- Payment for off site goods or materials: it is not uncommon for contractors to request payment for goods or materials before they are delivered to site or incorporated into the works. If the contractor becomes insolvent before the materials of equipment are delivered to site or incorporated into the works, councils may find themselves with a lower priority claim over the goods or materials in an insolvency. Accordingly, councils can protect themselves by requiring security for the advanced payment, transfer of title to the principal upon payment and (less commonly) the registration of a security interest under the Personal Property Securities Act 2009 (Cth) (PPSA).
- PPSA: councils can also protect themselves from insolvency by ensuring that any security interest they have under the contract with their contractor is registered on the PPSA register. Councils can be caught out when the construction contract purports to transfer title in personal property to council but a third party has a superior claim under the PPSA legislation in an insolvency. Councils are less likely to register their interest in personal property either because they are not aware of the need to do so or because of the administrative burden. Councils can protect themselves from insolvency by registering any security interest they have over personal property on the PPSA register.
- Termination: another remedy available to councils is termination of the contract. Such a remedy entitles council to claim damages from the contractor, and depending on the wording of the contract, may entitle council to take over the contractor’s plant and equipment to complete the works itself or by another contractor. However, the ability of councils to exercise its rights on termination will often depend on whether council has protected itself in the ways discussed above, because once the contractor is insolvent the chances of recovering damages from the contractor directly are low unless additional protections have been put in place by council. However, if council elects to terminate a contract they should be aware of the stay on enforcement of ipso facto rights. The ipso facto stay restricts the ability of councils to exercise termination, enforcement or other contractual rights under contracts that are triggered by the entry of the contractor into insolvency or a restructuring procedure. This means that if the contract contains a clause that states that the contract can be terminated upon insolvency of the contractor it cannot be enforced. However this does not restrict council from enforcing a right or terminating a contract for any other reason, such as a breach involving non-performance or enforcing a termination for convenience clause.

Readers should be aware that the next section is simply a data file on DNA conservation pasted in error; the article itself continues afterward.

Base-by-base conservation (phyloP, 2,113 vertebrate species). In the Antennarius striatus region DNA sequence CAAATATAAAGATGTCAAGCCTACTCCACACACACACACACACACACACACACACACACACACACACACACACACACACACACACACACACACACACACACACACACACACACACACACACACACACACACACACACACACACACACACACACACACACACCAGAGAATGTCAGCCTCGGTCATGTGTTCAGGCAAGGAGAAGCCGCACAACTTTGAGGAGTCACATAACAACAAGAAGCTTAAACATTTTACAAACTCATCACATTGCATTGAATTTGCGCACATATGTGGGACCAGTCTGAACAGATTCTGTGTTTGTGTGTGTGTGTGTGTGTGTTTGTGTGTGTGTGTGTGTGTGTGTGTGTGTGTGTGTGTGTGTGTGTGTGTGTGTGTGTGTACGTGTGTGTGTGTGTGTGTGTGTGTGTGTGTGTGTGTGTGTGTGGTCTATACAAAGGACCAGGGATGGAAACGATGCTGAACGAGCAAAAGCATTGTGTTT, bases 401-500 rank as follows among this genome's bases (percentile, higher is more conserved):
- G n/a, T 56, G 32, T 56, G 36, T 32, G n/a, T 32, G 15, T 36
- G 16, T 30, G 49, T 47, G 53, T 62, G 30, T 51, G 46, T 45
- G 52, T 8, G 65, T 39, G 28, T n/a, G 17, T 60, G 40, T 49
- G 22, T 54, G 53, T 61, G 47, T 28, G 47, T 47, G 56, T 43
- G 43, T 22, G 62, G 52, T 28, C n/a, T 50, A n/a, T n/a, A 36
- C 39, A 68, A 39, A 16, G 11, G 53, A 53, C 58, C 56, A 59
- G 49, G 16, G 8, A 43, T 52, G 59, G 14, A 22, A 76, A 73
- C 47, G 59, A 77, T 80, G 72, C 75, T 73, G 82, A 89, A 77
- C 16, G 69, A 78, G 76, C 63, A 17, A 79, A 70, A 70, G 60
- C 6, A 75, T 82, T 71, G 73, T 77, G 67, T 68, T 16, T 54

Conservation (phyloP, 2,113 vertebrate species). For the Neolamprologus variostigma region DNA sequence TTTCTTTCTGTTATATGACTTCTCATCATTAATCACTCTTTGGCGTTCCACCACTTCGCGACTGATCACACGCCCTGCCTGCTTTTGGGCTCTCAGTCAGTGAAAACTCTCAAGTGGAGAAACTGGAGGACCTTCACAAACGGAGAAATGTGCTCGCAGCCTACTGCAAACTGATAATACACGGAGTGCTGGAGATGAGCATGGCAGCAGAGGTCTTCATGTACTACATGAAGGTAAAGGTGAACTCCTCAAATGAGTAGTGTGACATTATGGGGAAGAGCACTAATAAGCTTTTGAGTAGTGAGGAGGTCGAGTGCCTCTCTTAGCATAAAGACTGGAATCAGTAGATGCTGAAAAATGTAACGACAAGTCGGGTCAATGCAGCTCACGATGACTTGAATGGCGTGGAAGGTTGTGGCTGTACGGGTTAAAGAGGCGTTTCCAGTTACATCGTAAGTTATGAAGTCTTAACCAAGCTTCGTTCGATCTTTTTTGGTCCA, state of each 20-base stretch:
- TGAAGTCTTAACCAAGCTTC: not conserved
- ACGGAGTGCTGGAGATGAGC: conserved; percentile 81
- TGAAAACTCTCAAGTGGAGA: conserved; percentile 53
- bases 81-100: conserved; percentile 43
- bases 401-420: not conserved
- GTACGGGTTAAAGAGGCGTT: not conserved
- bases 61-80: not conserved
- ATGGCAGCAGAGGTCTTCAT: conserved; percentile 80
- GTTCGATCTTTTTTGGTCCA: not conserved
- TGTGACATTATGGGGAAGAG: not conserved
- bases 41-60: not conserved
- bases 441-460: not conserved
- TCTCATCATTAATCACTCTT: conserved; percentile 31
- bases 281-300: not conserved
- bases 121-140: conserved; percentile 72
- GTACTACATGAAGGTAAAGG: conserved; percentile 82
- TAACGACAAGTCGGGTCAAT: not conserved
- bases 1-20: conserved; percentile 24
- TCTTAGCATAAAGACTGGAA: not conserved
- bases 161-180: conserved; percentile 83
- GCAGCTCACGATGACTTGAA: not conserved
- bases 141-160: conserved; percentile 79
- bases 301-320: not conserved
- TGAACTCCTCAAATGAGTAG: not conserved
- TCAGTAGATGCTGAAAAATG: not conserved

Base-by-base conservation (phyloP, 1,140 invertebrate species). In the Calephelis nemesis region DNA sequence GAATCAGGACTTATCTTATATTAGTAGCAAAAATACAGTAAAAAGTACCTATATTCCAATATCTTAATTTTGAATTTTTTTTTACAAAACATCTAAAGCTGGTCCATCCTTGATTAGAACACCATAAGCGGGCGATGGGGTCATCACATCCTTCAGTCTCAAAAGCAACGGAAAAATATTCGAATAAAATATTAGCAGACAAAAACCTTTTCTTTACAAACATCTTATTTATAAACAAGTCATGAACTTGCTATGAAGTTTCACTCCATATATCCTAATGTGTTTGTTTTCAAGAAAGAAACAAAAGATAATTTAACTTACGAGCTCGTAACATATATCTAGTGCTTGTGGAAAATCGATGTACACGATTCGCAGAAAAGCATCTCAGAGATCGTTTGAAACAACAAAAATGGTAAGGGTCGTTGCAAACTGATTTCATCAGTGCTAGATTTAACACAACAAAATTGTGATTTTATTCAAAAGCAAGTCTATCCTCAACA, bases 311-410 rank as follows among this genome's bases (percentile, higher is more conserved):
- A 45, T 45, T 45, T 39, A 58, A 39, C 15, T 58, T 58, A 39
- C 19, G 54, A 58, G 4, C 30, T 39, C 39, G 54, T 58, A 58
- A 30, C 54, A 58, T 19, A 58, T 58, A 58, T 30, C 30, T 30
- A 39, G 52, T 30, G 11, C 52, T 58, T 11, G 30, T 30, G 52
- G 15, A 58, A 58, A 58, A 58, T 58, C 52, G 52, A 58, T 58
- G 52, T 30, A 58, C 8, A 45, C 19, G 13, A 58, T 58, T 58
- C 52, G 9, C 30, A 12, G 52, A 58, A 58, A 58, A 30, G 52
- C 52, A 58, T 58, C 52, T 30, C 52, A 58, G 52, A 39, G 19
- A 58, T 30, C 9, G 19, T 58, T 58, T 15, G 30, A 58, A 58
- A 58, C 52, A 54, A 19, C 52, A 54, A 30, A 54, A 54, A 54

Insolvency in the construction industry can often be sudden and disruptive for industry participants. However, it is possible for councils to protect themselves from insolvency if the right steps are taken at the inception of the project.
Councils should consider these protections before they enter into contracts to ensure the right protections and safeguards are reflected in their construction contracts. Russell Kennedy can assist councils preparing their construction contracts or with any issues that may arise.
For more information how local governments can protect themselves from insolvency in the construction industry, please contact Kyle Gillan or Michael Bragg.
If you’d like to stay up to date with any of Russell Kennedy's mailing lists, please sign up here.